The unique cookiecutter shark, Part II
Marks made by cookiecutter sharks have been found on a wide variety of marine mammals and fishes, as well as on submarines, undersea cables and even human bodies. Though rarely encountered because of its oceanic habitat, there are a handful of documented attacks on humans that were apparently caused by cookiecutter sharks.
Similar reports have come from shipwreck survivors of suffering small, clean, deep bites during nighttime. In March 2009, Maui resident Mike Spalding was bitten by a cookiecutter shark while swimming across the Alenuihaha Channel. Nevertheless, this diminutive shark is not regarded as highly dangerous.
One of the earliest accounts of the wounds left by the cookiecutter shark on various animals is in ancient Samoan legend, which held that atu (skipjack tuna) entering Palauli Bay would leave behind pieces of their flesh as a sacrifice to Tautunu, the community chief. In later centuries, various other explanations for the wounds were advanced, including lampreys, bacteria and invertebrate parasites.
In 1971, Everet Jones of the U.S. Bureau of Commercial Fisheries (a predecessor of the National Marine Fisheries Service) discovered that the cigar shark, as it was then generally known, was responsible.
Shark expert Stewart Springer thus popularized the name “cookiecutter shark” for this species, though he originally called them “demon whale-biters.” Other common names used for this shark include luminous shark, smalltooth cookiecutter shark and smooth cookiecutter shark.
Cookiecutter sharks have adaptations for hovering in the water column and likely rely on stealth and deception to capture prey that is more active. It is an ambush predator. This shark feeds on larger pelagic animals such as mahi, wahoo (ono), tuna, billfishes and marine mammals. It is a facultative ectoparasite, which means that it feeds on the flesh of other species, causing them harm but not death, and it is not dependent on these species for survival.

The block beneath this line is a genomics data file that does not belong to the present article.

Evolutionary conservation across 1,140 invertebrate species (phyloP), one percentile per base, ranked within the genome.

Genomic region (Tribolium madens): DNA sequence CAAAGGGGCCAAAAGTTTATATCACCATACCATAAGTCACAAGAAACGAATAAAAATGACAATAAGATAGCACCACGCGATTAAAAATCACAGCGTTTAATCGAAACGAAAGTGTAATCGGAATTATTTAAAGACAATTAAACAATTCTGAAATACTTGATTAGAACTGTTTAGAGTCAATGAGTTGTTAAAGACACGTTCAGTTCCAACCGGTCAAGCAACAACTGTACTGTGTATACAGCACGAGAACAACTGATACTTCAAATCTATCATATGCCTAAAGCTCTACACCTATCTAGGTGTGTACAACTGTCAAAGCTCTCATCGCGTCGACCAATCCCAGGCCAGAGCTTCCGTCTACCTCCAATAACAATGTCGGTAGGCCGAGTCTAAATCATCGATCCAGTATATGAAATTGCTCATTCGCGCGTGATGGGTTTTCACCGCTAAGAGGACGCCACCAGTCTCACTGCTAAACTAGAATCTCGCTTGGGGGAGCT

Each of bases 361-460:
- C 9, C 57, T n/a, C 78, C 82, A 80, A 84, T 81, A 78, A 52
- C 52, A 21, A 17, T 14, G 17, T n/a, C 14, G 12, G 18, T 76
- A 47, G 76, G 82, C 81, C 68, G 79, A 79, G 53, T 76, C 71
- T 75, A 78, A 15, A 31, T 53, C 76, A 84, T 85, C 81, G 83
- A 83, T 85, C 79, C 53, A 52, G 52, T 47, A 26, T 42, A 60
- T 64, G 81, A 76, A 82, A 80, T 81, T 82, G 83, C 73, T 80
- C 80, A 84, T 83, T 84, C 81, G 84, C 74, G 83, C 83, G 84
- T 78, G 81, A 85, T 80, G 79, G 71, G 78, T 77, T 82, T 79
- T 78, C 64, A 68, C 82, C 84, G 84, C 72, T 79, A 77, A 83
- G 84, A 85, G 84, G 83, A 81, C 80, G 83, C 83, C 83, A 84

The name “cookiecutter shark” refers to its feeding habit of gouging round plugs, like a cookie cutter, out of larger animals. The shark first secures itself to the body surface of its prey by closing its spiracles (breathing holes) and retracting its basihyal (tongue) to create negative pressure; its suctorial lips ensure a tight seal. It then bites, using its narrow upper teeth as anchors and its bandsaw-like set of lower teeth. The suctorial lips and large lower teeth are adaptations for its parasitic lifestyle.
The action of the lower teeth may also be assisted by back-and-forth vibrations of the jaw, a mechanism akin to that of an electric carving knife. This shark’s ability to create strong suction into its mouth is useful in capturing smaller prey such as squid. Finally, the shark twists and rotates its body to complete a circular cut, quite possibly aided by the initial forward momentum and subsequent struggles of its prey.
The mouth is short, forming a nearly transverse line, and is surrounded by enlarged, fleshy, suctorial lips. It has a wide gape and a very strong bite by virtue of heavily calcified cranial and labial cartilages.
There are 30-37 tooth rows in the upper jaw and 25-31 tooth rows in the lower jaw, increasing with body size. The upper and lower teeth are extremely different. The upper teeth are small, narrow and upright, tapering to a single, smooth-edged cusp. The lower teeth are also smooth-edged but much larger, broader and knife-like, with their bases interlocking to form a single saw-like cutting edge.
The cookiecutter shark regularly replaces its teeth like other sharks, but sheds its lower teeth in entire rows rather than one at a time. It has been calculated that a cookiecutter shark 14 centimaters (5.5 inches) long would have shed 15 sets of lower teeth by the time it is 50 centimeters (20 inches) long, totaling 435-465 teeth.
This represents a significant investment of resources, and it’s probably why the old sets of teeth are swallowed so that the shark can recycle the calcium content.